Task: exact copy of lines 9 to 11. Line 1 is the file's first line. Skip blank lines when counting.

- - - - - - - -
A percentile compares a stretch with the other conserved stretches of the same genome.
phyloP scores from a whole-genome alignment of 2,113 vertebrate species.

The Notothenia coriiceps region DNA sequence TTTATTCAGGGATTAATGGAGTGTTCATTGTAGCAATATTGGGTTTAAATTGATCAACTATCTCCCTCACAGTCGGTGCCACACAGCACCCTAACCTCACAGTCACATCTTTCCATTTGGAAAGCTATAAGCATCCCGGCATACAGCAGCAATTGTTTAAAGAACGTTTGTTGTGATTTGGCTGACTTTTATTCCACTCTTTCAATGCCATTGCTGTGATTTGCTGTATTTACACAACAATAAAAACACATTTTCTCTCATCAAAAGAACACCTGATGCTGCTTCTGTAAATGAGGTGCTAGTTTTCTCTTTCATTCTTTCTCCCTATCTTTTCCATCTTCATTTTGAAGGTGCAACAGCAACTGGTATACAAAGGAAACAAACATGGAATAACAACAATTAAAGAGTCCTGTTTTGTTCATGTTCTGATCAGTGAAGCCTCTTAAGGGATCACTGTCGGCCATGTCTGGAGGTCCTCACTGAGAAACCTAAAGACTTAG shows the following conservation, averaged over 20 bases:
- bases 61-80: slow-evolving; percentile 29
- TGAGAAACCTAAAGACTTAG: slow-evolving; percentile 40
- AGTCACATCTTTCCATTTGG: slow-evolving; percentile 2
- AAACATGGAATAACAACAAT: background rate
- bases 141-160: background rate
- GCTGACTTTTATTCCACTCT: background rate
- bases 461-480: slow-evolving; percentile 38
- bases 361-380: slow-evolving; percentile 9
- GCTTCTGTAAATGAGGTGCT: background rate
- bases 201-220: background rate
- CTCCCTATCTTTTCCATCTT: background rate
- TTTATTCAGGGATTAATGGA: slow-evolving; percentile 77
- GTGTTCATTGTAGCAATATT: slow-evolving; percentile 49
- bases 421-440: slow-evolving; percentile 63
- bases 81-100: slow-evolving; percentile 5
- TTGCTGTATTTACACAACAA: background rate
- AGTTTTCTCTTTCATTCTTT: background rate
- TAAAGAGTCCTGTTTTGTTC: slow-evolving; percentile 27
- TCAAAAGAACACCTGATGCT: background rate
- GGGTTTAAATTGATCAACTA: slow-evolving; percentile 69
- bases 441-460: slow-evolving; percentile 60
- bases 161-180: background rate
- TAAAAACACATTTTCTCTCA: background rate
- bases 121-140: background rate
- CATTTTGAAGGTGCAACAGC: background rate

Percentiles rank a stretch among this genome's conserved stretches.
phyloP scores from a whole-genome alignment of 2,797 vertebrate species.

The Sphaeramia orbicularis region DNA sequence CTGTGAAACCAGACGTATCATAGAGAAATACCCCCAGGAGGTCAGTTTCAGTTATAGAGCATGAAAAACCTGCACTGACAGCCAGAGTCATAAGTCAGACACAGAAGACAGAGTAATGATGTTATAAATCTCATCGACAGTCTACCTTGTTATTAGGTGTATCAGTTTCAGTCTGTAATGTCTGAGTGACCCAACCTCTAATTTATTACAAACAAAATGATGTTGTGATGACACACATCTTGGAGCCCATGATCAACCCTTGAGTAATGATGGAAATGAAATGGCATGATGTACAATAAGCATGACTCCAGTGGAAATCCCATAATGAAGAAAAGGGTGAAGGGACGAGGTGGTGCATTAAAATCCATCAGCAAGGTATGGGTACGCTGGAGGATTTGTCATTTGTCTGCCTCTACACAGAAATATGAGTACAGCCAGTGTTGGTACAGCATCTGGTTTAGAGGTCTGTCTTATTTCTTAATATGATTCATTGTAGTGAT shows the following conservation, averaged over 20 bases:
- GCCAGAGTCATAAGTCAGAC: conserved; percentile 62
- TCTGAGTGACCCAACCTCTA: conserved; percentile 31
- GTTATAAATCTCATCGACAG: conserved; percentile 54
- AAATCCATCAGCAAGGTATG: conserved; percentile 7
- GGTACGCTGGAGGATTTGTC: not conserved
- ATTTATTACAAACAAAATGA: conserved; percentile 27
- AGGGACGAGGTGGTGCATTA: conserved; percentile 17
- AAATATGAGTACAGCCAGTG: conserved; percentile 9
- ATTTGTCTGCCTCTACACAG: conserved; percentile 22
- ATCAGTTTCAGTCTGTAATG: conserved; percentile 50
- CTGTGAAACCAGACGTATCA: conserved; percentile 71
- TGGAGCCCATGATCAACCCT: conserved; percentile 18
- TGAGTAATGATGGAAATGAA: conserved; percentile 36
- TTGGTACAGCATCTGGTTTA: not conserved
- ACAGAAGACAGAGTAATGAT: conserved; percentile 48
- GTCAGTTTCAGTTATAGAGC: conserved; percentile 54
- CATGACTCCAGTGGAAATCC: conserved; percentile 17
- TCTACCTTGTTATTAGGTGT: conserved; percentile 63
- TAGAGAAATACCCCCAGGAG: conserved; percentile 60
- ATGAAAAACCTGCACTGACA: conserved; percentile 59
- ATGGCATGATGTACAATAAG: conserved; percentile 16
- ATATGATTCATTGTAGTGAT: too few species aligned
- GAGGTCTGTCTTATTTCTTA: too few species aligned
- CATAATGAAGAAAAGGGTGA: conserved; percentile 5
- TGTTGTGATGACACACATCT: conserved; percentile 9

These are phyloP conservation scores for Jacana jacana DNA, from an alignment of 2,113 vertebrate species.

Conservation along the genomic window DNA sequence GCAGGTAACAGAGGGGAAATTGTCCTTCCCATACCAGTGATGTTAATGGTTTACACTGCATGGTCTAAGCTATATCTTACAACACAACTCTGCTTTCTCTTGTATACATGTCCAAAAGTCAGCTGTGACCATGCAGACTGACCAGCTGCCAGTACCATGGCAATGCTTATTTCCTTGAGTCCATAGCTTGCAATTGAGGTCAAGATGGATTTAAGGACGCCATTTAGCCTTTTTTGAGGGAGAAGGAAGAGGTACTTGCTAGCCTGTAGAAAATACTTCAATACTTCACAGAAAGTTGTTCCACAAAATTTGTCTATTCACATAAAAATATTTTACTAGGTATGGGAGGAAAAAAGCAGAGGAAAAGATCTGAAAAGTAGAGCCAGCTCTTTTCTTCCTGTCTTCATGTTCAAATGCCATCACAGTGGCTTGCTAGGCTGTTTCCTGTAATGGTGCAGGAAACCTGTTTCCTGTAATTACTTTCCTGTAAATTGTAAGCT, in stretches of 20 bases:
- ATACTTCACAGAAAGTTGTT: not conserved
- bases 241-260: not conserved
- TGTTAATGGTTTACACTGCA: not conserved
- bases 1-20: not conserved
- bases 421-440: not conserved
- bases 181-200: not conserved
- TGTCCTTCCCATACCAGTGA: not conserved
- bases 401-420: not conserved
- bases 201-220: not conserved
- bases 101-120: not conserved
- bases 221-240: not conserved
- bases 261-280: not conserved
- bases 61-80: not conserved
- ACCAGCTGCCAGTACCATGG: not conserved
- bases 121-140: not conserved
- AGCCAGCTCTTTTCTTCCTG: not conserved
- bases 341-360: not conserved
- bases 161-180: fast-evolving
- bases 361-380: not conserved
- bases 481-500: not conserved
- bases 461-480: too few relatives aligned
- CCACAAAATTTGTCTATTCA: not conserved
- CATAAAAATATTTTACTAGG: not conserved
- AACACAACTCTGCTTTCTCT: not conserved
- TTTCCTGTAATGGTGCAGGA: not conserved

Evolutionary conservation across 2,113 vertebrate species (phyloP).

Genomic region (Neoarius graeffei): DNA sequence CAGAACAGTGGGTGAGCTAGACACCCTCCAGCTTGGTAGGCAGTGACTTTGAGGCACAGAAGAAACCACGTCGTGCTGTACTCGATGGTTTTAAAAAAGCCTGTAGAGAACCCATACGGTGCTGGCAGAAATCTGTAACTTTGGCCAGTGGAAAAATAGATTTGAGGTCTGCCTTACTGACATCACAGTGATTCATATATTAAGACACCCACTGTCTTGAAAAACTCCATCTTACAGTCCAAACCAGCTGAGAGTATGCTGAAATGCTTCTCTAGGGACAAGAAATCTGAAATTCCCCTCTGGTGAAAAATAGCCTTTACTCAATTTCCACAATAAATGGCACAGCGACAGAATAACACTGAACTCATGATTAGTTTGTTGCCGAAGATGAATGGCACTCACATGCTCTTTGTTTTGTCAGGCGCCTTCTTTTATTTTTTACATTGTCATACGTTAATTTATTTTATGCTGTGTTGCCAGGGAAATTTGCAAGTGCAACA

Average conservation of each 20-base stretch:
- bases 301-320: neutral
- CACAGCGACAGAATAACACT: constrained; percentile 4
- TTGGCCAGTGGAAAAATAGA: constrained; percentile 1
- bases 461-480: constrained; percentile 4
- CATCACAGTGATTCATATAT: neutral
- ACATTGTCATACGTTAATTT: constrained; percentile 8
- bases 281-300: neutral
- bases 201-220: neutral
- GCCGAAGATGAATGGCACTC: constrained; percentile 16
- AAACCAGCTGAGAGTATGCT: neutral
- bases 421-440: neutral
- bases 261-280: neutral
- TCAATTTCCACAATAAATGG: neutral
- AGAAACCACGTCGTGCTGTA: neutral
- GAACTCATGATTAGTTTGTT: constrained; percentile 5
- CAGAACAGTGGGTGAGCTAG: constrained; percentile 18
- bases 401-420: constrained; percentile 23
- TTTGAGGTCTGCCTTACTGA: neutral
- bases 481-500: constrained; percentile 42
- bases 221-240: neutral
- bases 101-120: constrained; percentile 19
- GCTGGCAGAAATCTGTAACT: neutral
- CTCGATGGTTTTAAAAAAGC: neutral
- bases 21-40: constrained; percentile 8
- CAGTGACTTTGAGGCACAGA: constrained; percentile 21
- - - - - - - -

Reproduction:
- GCTGACTTTTATTCCACTCT: background rate
- bases 461-480: slow-evolving; percentile 38
- bases 361-380: slow-evolving; percentile 9